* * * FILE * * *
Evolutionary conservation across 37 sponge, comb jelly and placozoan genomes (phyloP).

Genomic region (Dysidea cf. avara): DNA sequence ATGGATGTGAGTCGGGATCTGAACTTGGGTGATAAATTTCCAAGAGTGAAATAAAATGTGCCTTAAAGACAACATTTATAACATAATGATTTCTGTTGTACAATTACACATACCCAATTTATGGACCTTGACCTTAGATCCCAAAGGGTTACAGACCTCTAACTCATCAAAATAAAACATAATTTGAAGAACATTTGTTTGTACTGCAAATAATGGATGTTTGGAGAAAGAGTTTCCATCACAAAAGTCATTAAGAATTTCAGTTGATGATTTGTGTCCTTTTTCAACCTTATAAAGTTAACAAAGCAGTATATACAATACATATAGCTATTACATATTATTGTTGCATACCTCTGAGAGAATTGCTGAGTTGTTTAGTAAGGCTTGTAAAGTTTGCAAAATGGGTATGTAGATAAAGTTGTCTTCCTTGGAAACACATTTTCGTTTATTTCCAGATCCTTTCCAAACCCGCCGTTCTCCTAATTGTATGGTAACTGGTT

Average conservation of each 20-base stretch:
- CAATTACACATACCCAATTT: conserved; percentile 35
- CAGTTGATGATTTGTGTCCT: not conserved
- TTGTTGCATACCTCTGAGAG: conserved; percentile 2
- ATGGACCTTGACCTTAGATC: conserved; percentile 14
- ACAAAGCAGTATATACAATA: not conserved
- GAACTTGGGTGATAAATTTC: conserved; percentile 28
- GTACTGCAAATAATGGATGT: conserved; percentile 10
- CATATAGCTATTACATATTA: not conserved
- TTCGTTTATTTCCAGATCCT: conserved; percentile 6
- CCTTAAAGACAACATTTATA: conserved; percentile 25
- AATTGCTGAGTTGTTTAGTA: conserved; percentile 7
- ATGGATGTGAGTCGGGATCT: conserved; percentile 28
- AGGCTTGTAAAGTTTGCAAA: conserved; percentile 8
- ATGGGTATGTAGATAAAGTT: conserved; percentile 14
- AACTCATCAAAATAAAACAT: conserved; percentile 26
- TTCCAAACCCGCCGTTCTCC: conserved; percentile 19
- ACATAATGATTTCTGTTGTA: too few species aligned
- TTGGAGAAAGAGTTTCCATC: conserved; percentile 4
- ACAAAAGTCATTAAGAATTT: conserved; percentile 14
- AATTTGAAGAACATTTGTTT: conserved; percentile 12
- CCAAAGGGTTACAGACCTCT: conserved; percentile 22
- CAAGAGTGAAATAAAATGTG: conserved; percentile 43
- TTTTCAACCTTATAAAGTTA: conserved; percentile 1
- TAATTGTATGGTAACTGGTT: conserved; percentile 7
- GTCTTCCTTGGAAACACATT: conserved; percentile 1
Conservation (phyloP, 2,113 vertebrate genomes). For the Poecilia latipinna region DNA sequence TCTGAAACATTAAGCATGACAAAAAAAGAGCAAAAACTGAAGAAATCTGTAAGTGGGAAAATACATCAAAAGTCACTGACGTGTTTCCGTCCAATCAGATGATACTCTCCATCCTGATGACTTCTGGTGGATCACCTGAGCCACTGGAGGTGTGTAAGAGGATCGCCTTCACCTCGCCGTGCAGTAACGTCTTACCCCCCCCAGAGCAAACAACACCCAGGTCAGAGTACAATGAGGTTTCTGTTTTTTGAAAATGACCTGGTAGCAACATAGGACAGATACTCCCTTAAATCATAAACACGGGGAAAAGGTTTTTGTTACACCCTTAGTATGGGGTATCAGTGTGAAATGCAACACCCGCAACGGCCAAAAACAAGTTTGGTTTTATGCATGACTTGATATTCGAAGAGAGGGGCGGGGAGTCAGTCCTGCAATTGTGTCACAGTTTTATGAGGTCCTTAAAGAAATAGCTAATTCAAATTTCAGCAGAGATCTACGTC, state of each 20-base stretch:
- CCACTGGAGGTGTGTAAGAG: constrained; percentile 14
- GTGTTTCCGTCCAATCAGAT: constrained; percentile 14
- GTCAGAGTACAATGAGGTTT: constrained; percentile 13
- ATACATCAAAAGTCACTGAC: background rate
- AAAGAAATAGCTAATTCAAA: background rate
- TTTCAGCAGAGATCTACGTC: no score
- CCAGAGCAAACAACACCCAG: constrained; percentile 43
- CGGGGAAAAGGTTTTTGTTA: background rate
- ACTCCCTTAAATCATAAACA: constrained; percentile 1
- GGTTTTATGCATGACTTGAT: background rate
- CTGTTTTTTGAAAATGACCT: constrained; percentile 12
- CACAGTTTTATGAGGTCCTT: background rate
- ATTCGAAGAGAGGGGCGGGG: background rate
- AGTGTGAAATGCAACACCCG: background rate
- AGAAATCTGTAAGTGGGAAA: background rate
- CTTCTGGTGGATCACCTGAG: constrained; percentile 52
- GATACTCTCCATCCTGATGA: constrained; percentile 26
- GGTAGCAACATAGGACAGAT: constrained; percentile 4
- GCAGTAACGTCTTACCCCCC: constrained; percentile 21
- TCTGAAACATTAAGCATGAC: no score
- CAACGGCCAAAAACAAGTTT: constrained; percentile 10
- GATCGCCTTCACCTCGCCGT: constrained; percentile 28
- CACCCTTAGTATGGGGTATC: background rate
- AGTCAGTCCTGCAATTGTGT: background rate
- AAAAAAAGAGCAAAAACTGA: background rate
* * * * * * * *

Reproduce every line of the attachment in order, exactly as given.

Evolutionary conservation across 37 sponge, comb jelly and placozoan genomes (phyloP).

Genomic region (Dysidea cf. avara): DNA sequence ATGGATGTGAGTCGGGATCTGAACTTGGGTGATAAATTTCCAAGAGTGAAATAAAATGTGCCTTAAAGACAACATTTATAACATAATGATTTCTGTTGTACAATTACACATACCCAATTTATGGACCTTGACCTTAGATCCCAAAGGGTTACAGACCTCTAACTCATCAAAATAAAACATAATTTGAAGAACATTTGTTTGTACTGCAAATAATGGATGTTTGGAGAAAGAGTTTCCATCACAAAAGTCATTAAGAATTTCAGTTGATGATTTGTGTCCTTTTTCAACCTTATAAAGTTAACAAAGCAGTATATACAATACATATAGCTATTACATATTATTGTTGCATACCTCTGAGAGAATTGCTGAGTTGTTTAGTAAGGCTTGTAAAGTTTGCAAAATGGGTATGTAGATAAAGTTGTCTTCCTTGGAAACACATTTTCGTTTATTTCCAGATCCTTTCCAAACCCGCCGTTCTCCTAATTGTATGGTAACTGGTT

Average conservation of each 20-base stretch:
- CAATTACACATACCCAATTT: conserved; percentile 35
- CAGTTGATGATTTGTGTCCT: not conserved
- TTGTTGCATACCTCTGAGAG: conserved; percentile 2
- ATGGACCTTGACCTTAGATC: conserved; percentile 14
- ACAAAGCAGTATATACAATA: not conserved
- GAACTTGGGTGATAAATTTC: conserved; percentile 28
- GTACTGCAAATAATGGATGT: conserved; percentile 10
- CATATAGCTATTACATATTA: not conserved
- TTCGTTTATTTCCAGATCCT: conserved; percentile 6
- CCTTAAAGACAACATTTATA: conserved; percentile 25
- AATTGCTGAGTTGTTTAGTA: conserved; percentile 7
- ATGGATGTGAGTCGGGATCT: conserved; percentile 28
- AGGCTTGTAAAGTTTGCAAA: conserved; percentile 8
- ATGGGTATGTAGATAAAGTT: conserved; percentile 14
- AACTCATCAAAATAAAACAT: conserved; percentile 26
- TTCCAAACCCGCCGTTCTCC: conserved; percentile 19
- ACATAATGATTTCTGTTGTA: too few species aligned
- TTGGAGAAAGAGTTTCCATC: conserved; percentile 4
- ACAAAAGTCATTAAGAATTT: conserved; percentile 14
- AATTTGAAGAACATTTGTTT: conserved; percentile 12
- CCAAAGGGTTACAGACCTCT: conserved; percentile 22
- CAAGAGTGAAATAAAATGTG: conserved; percentile 43
- TTTTCAACCTTATAAAGTTA: conserved; percentile 1
- TAATTGTATGGTAACTGGTT: conserved; percentile 7
- GTCTTCCTTGGAAACACATT: conserved; percentile 1
Conservation (phyloP, 2,113 vertebrate genomes). For the Poecilia latipinna region DNA sequence TCTGAAACATTAAGCATGACAAAAAAAGAGCAAAAACTGAAGAAATCTGTAAGTGGGAAAATACATCAAAAGTCACTGACGTGTTTCCGTCCAATCAGATGATACTCTCCATCCTGATGACTTCTGGTGGATCACCTGAGCCACTGGAGGTGTGTAAGAGGATCGCCTTCACCTCGCCGTGCAGTAACGTCTTACCCCCCCCAGAGCAAACAACACCCAGGTCAGAGTACAATGAGGTTTCTGTTTTTTGAAAATGACCTGGTAGCAACATAGGACAGATACTCCCTTAAATCATAAACACGGGGAAAAGGTTTTTGTTACACCCTTAGTATGGGGTATCAGTGTGAAATGCAACACCCGCAACGGCCAAAAACAAGTTTGGTTTTATGCATGACTTGATATTCGAAGAGAGGGGCGGGGAGTCAGTCCTGCAATTGTGTCACAGTTTTATGAGGTCCTTAAAGAAATAGCTAATTCAAATTTCAGCAGAGATCTACGTC, state of each 20-base stretch:
- CCACTGGAGGTGTGTAAGAG: constrained; percentile 14
- GTGTTTCCGTCCAATCAGAT: constrained; percentile 14
- GTCAGAGTACAATGAGGTTT: constrained; percentile 13
- ATACATCAAAAGTCACTGAC: background rate
- AAAGAAATAGCTAATTCAAA: background rate
- TTTCAGCAGAGATCTACGTC: no score
- CCAGAGCAAACAACACCCAG: constrained; percentile 43
- CGGGGAAAAGGTTTTTGTTA: background rate
- ACTCCCTTAAATCATAAACA: constrained; percentile 1
- GGTTTTATGCATGACTTGAT: background rate
- CTGTTTTTTGAAAATGACCT: constrained; percentile 12
- CACAGTTTTATGAGGTCCTT: background rate
- ATTCGAAGAGAGGGGCGGGG: background rate
- AGTGTGAAATGCAACACCCG: background rate
- AGAAATCTGTAAGTGGGAAA: background rate
- CTTCTGGTGGATCACCTGAG: constrained; percentile 52
- GATACTCTCCATCCTGATGA: constrained; percentile 26
- GGTAGCAACATAGGACAGAT: constrained; percentile 4
- GCAGTAACGTCTTACCCCCC: constrained; percentile 21
- TCTGAAACATTAAGCATGAC: no score
- CAACGGCCAAAAACAAGTTT: constrained; percentile 10
- GATCGCCTTCACCTCGCCGT: constrained; percentile 28
- CACCCTTAGTATGGGGTATC: background rate
- AGTCAGTCCTGCAATTGTGT: background rate
- AAAAAAAGAGCAAAAACTGA: background rate